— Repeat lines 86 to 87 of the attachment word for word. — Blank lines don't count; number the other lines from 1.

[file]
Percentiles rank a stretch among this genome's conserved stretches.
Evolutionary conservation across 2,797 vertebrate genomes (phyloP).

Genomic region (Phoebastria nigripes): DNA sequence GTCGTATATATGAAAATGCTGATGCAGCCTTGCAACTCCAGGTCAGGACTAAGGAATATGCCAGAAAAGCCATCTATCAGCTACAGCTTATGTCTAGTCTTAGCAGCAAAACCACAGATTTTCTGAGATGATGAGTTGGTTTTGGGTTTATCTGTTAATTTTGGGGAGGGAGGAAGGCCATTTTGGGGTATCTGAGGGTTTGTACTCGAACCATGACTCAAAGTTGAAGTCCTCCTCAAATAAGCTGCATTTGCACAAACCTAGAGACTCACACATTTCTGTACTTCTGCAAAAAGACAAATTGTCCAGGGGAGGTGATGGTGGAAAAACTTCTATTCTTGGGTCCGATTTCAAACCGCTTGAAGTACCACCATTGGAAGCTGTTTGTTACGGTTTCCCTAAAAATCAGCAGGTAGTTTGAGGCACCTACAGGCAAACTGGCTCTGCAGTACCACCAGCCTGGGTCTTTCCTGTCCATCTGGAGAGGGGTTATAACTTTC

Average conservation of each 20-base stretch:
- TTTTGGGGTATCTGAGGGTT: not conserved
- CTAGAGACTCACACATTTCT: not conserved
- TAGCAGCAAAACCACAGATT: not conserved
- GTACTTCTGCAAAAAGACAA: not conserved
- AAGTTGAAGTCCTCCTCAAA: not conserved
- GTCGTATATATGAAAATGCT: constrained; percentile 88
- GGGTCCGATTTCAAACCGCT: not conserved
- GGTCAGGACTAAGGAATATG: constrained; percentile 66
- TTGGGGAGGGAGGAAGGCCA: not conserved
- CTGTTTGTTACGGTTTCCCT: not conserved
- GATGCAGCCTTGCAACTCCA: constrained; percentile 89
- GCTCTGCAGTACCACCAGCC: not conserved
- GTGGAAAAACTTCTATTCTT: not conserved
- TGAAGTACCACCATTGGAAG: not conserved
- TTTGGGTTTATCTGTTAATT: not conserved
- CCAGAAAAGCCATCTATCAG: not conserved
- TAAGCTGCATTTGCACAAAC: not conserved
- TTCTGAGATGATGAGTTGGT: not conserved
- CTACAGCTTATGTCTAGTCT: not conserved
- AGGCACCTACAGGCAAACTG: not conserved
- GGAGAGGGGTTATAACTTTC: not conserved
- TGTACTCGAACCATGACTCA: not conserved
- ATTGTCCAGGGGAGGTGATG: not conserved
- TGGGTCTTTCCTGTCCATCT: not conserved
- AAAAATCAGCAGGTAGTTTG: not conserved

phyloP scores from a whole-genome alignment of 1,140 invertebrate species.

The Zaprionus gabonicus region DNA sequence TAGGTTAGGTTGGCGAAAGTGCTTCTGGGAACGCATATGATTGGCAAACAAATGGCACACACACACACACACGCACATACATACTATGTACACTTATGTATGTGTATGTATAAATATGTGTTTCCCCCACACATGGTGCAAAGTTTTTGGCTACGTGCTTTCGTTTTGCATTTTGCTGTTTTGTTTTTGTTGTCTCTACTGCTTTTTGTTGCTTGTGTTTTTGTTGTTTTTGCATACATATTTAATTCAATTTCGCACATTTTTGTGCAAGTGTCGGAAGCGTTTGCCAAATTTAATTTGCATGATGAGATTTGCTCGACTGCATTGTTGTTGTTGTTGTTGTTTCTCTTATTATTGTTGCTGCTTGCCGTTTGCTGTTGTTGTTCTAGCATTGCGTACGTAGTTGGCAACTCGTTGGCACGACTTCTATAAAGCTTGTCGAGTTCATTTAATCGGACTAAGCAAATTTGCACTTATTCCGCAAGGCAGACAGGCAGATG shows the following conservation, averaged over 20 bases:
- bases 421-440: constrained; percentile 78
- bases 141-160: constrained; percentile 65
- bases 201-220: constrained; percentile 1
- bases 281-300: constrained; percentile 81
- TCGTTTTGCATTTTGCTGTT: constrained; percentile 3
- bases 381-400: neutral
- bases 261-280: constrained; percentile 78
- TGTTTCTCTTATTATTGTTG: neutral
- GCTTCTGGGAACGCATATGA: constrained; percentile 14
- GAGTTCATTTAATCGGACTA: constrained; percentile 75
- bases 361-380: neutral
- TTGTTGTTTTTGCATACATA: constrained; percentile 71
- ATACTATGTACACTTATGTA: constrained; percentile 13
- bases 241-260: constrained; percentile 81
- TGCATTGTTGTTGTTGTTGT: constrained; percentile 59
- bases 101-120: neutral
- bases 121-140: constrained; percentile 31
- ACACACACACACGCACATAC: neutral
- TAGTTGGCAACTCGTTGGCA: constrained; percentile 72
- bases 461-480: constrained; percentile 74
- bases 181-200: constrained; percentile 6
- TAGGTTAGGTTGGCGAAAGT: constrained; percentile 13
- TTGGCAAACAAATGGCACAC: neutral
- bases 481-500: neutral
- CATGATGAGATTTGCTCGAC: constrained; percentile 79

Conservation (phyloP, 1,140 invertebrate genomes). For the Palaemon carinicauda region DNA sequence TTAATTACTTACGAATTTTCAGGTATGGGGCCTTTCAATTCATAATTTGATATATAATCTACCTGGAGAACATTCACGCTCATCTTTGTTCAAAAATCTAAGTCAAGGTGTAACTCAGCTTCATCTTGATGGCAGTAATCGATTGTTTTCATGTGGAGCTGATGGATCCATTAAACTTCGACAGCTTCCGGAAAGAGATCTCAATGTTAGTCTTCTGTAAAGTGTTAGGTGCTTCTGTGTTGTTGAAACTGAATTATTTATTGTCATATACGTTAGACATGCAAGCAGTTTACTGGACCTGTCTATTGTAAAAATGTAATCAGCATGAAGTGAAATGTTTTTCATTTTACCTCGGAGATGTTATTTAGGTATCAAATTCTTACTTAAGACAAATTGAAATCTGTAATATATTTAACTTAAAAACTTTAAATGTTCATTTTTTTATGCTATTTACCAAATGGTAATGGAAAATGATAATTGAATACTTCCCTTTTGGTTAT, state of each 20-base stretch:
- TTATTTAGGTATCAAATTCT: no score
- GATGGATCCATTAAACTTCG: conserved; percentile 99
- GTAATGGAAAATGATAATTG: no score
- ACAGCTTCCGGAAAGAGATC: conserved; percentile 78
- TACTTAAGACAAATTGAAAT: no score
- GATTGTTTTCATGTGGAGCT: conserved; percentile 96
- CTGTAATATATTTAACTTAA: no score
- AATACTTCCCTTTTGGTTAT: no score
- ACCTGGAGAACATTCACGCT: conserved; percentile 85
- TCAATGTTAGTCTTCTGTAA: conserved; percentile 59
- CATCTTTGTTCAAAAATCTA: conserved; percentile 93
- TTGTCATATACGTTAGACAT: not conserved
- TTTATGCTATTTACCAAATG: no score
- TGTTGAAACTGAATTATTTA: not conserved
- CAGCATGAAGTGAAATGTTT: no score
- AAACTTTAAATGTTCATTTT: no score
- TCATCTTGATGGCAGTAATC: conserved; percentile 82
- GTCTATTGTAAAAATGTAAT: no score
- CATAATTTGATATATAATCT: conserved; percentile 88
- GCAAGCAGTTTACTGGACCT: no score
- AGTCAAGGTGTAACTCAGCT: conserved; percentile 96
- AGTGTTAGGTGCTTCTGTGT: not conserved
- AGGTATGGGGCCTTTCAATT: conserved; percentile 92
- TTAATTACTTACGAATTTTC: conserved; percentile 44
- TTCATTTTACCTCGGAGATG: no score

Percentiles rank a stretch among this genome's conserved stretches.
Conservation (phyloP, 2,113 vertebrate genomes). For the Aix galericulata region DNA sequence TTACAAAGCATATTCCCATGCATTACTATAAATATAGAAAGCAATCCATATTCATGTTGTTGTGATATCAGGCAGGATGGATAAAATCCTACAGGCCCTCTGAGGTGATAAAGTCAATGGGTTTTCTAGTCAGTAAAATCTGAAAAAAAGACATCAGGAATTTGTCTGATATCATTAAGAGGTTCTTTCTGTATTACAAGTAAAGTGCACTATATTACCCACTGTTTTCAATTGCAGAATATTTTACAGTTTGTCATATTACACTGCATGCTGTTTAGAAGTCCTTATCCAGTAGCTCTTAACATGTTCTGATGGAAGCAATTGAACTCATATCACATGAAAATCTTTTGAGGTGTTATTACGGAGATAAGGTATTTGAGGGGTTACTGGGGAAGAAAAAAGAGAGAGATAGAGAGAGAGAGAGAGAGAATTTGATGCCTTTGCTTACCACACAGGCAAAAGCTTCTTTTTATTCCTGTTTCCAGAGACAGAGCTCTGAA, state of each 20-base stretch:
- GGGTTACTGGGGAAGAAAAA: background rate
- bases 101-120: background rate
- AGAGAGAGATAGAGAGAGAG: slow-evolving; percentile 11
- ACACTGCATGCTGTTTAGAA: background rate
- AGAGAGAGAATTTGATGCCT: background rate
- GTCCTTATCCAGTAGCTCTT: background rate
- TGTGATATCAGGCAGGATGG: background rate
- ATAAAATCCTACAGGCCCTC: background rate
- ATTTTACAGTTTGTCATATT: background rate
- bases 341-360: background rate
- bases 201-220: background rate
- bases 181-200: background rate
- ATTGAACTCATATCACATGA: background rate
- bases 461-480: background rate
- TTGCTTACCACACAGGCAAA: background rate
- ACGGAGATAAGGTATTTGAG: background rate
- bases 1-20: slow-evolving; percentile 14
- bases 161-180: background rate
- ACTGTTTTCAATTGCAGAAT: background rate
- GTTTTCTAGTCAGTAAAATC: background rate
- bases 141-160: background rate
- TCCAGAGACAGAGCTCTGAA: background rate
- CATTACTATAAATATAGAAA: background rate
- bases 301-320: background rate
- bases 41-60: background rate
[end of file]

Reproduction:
- bases 101-120: background rate
- AGAGAGAGATAGAGAGAGAG: slow-evolving; percentile 11